In recent years Amazon has been criticized for allowing people to review a product when others feel their opinions aren’t reliable, and they’ve tried to increase the perceived reliability of reviews by putting a lot of restrictions on reviewers. It’s no longer possible for a person to review a book if they don’t have an Amazon account—a requirement which includes the necessity of having purchased something from Amazon in the past. And it’s no longer possible to post anonymous reviews. Both of those restrictions have had the unfortunate effect of decreasing the willingness of people to post reviews on Amazon—and while some may think they’re seeing more reliable results, the truth is the reliability hasn’t changed. It’s just that the number of reviews for any given book has gone down. Particularly unfortunate in this regard is the fact that people are less willing to be truly honest in reviews when they have to put their real identities on them, and instead tend to simply say nothing.
This isn’t a problem for books that are very popular, because people don’t worry about whether others will judge them for having read something popular. If everybody’s doing it, it’s automatically OK. And unless seemingly everyone either likes or hates the book in question, a nice variety of opinions will be posted, giving potential readers plenty of useful data.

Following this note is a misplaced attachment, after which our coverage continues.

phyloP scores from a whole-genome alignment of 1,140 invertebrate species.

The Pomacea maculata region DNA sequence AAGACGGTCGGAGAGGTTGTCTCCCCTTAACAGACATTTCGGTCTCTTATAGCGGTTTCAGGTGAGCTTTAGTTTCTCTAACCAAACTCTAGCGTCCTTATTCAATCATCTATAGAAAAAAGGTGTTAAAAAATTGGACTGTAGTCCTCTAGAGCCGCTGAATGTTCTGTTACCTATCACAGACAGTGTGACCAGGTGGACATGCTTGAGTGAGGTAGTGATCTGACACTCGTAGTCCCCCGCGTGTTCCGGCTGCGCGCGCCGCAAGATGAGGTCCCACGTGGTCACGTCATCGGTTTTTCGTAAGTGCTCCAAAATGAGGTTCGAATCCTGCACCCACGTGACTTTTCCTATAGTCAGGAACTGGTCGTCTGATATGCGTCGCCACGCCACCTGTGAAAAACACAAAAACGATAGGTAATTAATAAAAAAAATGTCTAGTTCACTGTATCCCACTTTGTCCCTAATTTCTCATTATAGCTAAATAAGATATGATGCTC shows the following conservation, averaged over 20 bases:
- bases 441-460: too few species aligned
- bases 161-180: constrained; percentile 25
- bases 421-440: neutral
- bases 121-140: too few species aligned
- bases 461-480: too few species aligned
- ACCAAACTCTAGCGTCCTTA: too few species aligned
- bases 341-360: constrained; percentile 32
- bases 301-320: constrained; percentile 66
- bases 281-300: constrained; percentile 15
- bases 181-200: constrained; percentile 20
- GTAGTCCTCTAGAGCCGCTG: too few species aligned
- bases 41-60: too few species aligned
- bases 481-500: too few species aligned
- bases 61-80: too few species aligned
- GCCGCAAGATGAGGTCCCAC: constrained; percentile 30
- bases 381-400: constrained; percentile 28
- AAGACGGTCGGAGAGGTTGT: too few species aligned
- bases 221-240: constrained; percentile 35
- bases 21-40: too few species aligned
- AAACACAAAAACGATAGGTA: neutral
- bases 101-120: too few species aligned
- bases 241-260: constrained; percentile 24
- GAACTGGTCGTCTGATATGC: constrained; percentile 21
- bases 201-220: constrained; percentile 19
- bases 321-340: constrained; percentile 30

What suffers is the books on the “long tail”—which, these days, is most of them: books that don’t get the big advertising budgets, books from authors who are at the beginnings of their careers, books that are worthy of attention but don’t have mass appeal. The reduced number of reviews overall is exacerbated on Amazon pages that don’t seem to be seeing much traffic: potential reviewers get very self-conscious, unwilling to take the risk of having an opinion. And then people extrapolate the small number of reviews to the book being unimportant or unloved or both. It’s just like high school, only for books.
Whether we like it or not, Amazon has become the go-to website for information on books. When we want to know about a book, that’s the first source we’re likely to check. That’s largely because Amazon has developed the reputation of being the place to get the available data on any book. So as potential readers evaluating a book, we put enormous stock in what we see there—right or wrong, fair or not, reliable or not. A book that gets no love on Amazon is that kid who sits alone at lunch.
Back when it was new and easy, reviewing books on Amazon felt like such a cool thing to do. We were all eager to post our opinions. Now there are so very many places to post our opinions on the web, and we have to attach our own names and real functioning email addresses to anything we say on Amazon. The bloom is off the rose. But the books we love and respect need our attention on Amazon more than ever. The long tail is getting awfully crowded. It’s more true than ever that books, like the Velveteen Rabbit, become Real because they are loved.
It would be too heavy and guilt-trippy to say that we have an obligation to review the books we read, as if we were voting for government officials; but it absolutely is true that even one more review, good or bad, makes an enormous difference to a book on the long tail. (And yes: a well-thought-out negative review is a service nearly as great as a well-thought-out glowing review.) If as readers we want to see authors we like continue producing, that vote of confidence on Amazon will have a real and important impact on that author’s career, because it will have a real impact on sales.
Yes, that one review. The long tail’s an awfully big place.